Be aware of COVID-19 lab testing scams for Medicare-age patients
Be aware of COVID-19 lab testing scams for Medicare-age patients

Be aware of COVID-19 lab testing scams for Medicare-age patients

Since the onset of the coronavirus pandemic, federal investigators have been specifically looking for COVID-19 lab testing schemes that target Medicare patients. In October 2020, the U.S. Department of Health and Human Services (HHS) Office of Inspector General announced that it had been investigating trends in Medicare claims data that could indicate patterns of fraud in the billing for COVID-19 clinical laboratory tests.1

Starting as early as March 2020, fraudulent actors offering fake SARS-CoV-2 tests have preyed on vulnerable Americans in a wide variety of ways. Some scam operators have gone into nursing homes and long-term care facilities to collect cash from unsuspecting seniors in exchange for swab collections and phony testing.2

Waivers paved the way for illegitimate testing

Since the declaration of the public health emergency in the U.S., CMS no longer requires a lab test requisition signed by a treating physician or other provider for COVID-19 testing. “The strong demand for and limited supply of SARS-CoV-2 tests, along with the move by CMS to relax rules for certain test orders during the pandemic, makes the situation a potentially ripe one for fraud,” stated Modern Healthcare.3 What’s more, a lack of clarity about the medical necessity of COVID-19 tests could raise the liability risk for law-abiding clinical laboratories. All of these factors make COVID-19 testing fraud a potential bombshell for clinical laboratories conducting coronavirus testing that may get caught up in federal investigations.

The FBI, the Better Business Bureau, the FDA, HHS, and other federal and local authorities have frequently warned physicians, hospitals, and healthcare consumers about the potential for fraud by unscrupulous companies purporting to offer legitimate lab testing for COVID-19. According to the FBI, “Scammers are marketing fraudulent and/or unapproved COVID-19 antibody tests, potentially providing false results.”4 Some of the fraudsters have operated online and through social media and email, while others have conducted these scams in person or over the phone. Despite the warnings, however, the scams have continued to spread.

In many instances, the FBI reports, fraudsters seek to collect consumers’ personal information—names, dates of birth, and Social Security numbers, as well as other forms of personal health information, such as Medicare or private health insurance data. Scammers can then use that information in medical insurance fraud schemes or to commit identity theft.4,5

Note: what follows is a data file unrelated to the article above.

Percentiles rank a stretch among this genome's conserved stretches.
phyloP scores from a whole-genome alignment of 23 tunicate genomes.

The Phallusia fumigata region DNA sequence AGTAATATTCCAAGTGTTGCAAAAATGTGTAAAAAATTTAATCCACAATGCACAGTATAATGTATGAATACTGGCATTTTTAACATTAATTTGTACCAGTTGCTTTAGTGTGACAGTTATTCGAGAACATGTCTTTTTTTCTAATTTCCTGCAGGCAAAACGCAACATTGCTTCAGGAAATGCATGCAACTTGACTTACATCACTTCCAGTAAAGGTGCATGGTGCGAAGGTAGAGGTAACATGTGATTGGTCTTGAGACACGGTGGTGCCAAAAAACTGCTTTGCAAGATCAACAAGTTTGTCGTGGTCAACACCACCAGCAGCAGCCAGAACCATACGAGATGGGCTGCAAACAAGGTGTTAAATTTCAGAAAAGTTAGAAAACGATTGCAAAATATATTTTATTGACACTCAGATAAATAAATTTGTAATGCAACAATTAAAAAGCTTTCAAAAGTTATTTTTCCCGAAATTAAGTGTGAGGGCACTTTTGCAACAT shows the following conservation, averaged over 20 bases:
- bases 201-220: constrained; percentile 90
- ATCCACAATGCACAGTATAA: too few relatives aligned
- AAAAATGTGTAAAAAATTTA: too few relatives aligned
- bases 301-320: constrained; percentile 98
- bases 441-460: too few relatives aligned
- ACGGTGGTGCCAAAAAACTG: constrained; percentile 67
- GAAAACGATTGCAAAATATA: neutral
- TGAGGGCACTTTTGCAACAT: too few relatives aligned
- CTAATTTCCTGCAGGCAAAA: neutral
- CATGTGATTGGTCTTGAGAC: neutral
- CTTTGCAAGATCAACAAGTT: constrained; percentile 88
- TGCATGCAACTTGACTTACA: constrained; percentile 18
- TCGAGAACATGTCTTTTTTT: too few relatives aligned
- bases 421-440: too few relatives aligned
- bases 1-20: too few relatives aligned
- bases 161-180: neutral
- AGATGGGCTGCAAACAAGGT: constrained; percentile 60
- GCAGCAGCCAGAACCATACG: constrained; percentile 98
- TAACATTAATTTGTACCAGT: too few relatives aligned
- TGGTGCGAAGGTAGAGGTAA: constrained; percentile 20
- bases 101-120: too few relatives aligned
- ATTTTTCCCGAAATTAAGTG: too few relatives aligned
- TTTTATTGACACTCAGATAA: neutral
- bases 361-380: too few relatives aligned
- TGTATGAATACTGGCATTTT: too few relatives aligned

An additional cause for concern: Any fake or inaccurate COVID-19 tests or assays that the FDA has not allowed for use could provide physicians with false results, potentially creating a dangerous situation for patients.

Help us detect and prevent fraud, waste, and abuse (FWA)

The Blue Cross® Blue Shield® of Arizona (BCBSAZ) anti-fraud team includes trained auditors, investigators, and other experienced professionals who monitor millions of claims for patterns of suspicious billing activity, and carefully review allegations of suspected fraud and abuse. We also work closely with local, state, and federal law enforcement agencies and organizations to identify and eradicate fraud in our communities.

If you suspect healthcare FWA activity that may affect you, your patients, BCBSAZ, or our members, please report the matter immediately:

  • Call the BCBSAZ Special Investigations Unit’s confidential hotline 24/7 at 602-864-4875 or toll-free at 1-800-232-2345, ext. 4875. You can remain anonymous.
  • Visit our online page at, scroll down to Confidential Reporting Options, and select Online Reporting Tool.

Report suspected Medicare healthcare fraud to CMS at 1-800-MEDICARE (1-800-633-4227) (TTY: 877-486-2048) 24 hours a day, seven days a week, or call the HHS Office of Inspector General at 1-800-447-8477 (TTY: 800-377-4950).

1 Source: Modern Healthcare, “HHS takes aim at healthcare fraud” (October 11, 2020)
2 Source: The New York Times, “Bogus Vaccines. Fake Testing Sites. Virus Frauds Are Flourishing” (April 18, 2020)
3 Source: Modern Healthcare/Clinical, “HHS takes aim at COVID-19 testing fraud” (July 16, 2020)
4 Source: FBI, “FBI Warns of Potential Fraud in Antibody Testing for COVID-19” (June 26, 2020)
5 Source: The New York Times, “F.B.I. Warns of Fraudulent Coronavirus Antibody Tests” (June 29, 2020)

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